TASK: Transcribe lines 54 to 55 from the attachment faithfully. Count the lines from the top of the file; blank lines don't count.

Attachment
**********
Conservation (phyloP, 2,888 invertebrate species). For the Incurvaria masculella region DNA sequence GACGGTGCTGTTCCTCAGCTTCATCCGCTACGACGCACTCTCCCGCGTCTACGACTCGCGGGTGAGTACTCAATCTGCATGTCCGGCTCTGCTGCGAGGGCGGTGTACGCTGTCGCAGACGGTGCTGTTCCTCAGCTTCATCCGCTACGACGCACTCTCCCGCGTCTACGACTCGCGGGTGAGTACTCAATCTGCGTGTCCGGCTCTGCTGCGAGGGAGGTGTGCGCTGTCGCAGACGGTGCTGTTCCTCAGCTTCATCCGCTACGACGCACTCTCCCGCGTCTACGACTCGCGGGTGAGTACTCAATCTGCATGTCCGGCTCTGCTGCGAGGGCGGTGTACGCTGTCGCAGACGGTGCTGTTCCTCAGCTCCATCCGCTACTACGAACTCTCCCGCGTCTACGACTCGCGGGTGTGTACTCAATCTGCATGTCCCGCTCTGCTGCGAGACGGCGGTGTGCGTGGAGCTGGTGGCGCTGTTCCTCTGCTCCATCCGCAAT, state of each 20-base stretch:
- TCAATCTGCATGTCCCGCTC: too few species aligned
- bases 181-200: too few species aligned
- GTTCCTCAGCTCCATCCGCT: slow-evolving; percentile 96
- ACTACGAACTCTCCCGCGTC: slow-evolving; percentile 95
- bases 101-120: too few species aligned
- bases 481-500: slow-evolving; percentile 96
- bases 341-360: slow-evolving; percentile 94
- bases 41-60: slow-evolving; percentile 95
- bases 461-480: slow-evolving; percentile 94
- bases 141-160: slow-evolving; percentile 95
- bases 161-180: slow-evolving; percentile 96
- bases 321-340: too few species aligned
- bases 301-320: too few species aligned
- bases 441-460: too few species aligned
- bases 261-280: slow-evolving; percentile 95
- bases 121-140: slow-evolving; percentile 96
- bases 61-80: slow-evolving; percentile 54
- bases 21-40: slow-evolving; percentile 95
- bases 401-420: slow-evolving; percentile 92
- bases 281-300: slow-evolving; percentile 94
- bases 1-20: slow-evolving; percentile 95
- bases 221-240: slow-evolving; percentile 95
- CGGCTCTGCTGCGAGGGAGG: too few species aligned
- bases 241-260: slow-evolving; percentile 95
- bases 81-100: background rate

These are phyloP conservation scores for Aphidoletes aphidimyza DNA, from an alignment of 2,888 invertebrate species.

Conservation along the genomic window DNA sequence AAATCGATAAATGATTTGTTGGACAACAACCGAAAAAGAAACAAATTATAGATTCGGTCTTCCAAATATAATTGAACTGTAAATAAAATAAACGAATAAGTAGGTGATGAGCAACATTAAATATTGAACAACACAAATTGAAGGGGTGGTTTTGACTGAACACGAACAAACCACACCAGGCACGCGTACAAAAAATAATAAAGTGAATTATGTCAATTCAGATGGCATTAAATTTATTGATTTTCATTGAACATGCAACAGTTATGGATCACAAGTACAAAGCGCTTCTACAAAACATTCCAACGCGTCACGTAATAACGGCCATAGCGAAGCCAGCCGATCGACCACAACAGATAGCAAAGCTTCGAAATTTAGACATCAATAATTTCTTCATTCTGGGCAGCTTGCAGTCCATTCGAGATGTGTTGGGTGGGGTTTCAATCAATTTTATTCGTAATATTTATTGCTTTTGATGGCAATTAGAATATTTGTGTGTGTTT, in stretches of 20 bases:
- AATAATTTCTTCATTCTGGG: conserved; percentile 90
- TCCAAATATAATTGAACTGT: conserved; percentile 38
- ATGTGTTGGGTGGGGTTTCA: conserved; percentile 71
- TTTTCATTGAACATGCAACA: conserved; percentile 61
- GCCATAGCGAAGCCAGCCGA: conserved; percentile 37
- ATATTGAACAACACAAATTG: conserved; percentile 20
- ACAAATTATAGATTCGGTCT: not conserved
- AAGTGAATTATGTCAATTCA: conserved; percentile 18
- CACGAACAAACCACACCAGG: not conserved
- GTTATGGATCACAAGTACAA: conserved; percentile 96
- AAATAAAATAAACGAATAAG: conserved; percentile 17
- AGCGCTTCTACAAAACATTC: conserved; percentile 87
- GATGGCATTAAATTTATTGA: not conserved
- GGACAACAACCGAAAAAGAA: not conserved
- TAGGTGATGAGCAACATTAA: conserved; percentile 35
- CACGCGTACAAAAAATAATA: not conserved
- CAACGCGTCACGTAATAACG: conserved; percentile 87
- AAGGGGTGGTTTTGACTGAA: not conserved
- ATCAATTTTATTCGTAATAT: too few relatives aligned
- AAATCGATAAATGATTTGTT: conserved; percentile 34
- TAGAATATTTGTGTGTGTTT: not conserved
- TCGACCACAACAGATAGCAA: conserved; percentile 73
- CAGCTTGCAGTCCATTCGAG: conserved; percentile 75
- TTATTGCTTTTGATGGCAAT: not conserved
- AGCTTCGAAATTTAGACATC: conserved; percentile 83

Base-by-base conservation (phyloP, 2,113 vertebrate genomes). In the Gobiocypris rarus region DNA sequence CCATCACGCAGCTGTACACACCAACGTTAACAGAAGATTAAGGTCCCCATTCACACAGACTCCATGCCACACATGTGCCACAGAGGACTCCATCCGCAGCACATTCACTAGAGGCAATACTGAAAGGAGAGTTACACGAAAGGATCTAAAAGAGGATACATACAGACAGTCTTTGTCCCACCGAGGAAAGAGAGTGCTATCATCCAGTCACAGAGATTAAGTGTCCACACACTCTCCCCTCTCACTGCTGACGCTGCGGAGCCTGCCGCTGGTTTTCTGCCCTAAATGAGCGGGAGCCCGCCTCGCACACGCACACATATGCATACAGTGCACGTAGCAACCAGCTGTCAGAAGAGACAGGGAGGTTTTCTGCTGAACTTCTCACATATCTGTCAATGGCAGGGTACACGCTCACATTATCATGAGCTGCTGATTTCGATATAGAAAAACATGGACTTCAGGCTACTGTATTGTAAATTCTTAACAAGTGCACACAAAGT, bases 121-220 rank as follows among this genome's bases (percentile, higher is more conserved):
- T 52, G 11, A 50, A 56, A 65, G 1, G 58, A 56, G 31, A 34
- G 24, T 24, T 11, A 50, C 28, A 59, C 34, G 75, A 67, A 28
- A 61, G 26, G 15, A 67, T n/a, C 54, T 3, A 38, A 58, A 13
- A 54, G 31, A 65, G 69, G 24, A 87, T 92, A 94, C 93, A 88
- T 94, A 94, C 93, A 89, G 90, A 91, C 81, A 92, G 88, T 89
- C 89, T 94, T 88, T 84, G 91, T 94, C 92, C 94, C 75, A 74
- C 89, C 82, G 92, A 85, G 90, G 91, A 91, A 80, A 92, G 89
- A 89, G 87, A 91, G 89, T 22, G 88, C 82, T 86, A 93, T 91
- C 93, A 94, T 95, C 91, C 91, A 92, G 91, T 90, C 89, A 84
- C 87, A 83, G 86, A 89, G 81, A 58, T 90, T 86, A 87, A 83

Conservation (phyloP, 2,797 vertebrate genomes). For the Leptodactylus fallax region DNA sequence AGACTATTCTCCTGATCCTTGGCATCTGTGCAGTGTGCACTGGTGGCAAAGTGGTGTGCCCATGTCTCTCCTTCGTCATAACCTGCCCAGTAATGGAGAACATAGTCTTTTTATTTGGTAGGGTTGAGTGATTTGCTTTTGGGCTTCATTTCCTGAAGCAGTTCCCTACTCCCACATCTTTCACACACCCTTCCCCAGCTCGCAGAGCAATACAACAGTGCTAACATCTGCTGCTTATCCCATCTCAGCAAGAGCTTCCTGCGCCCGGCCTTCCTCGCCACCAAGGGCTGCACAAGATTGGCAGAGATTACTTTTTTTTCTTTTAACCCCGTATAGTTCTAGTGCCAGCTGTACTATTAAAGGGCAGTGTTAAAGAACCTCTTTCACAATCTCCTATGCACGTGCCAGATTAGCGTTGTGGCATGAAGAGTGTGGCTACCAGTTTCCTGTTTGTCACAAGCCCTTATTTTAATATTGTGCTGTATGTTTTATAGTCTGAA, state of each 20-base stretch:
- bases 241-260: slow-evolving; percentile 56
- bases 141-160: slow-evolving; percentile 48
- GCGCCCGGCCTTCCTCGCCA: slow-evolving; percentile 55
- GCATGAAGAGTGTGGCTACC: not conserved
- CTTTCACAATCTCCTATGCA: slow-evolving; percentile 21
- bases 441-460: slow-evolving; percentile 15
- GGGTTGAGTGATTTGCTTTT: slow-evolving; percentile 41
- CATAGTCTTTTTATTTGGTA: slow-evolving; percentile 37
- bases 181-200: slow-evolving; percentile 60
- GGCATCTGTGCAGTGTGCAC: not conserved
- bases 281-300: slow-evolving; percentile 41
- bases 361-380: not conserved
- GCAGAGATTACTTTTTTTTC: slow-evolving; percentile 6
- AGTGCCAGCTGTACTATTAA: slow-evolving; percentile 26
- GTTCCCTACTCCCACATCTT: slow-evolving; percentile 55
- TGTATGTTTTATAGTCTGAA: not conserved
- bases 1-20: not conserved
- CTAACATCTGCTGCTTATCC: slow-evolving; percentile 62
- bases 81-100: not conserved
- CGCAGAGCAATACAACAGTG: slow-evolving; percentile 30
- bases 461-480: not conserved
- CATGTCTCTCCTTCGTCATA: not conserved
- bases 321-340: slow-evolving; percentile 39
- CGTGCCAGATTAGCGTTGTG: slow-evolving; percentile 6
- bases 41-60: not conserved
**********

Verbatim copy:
Base-by-base conservation (phyloP, 2,113 vertebrate genomes). In the Gobiocypris rarus region DNA sequence CCATCACGCAGCTGTACACACCAACGTTAACAGAAGATTAAGGTCCCCATTCACACAGACTCCATGCCACACATGTGCCACAGAGGACTCCATCCGCAGCACATTCACTAGAGGCAATACTGAAAGGAGAGTTACACGAAAGGATCTAAAAGAGGATACATACAGACAGTCTTTGTCCCACCGAGGAAAGAGAGTGCTATCATCCAGTCACAGAGATTAAGTGTCCACACACTCTCCCCTCTCACTGCTGACGCTGCGGAGCCTGCCGCTGGTTTTCTGCCCTAAATGAGCGGGAGCCCGCCTCGCACACGCACACATATGCATACAGTGCACGTAGCAACCAGCTGTCAGAAGAGACAGGGAGGTTTTCTGCTGAACTTCTCACATATCTGTCAATGGCAGGGTACACGCTCACATTATCATGAGCTGCTGATTTCGATATAGAAAAACATGGACTTCAGGCTACTGTATTGTAAATTCTTAACAAGTGCACACAAAGT, bases 121-220 rank as follows among this genome's bases (percentile, higher is more conserved):
- T 52, G 11, A 50, A 56, A 65, G 1, G 58, A 56, G 31, A 34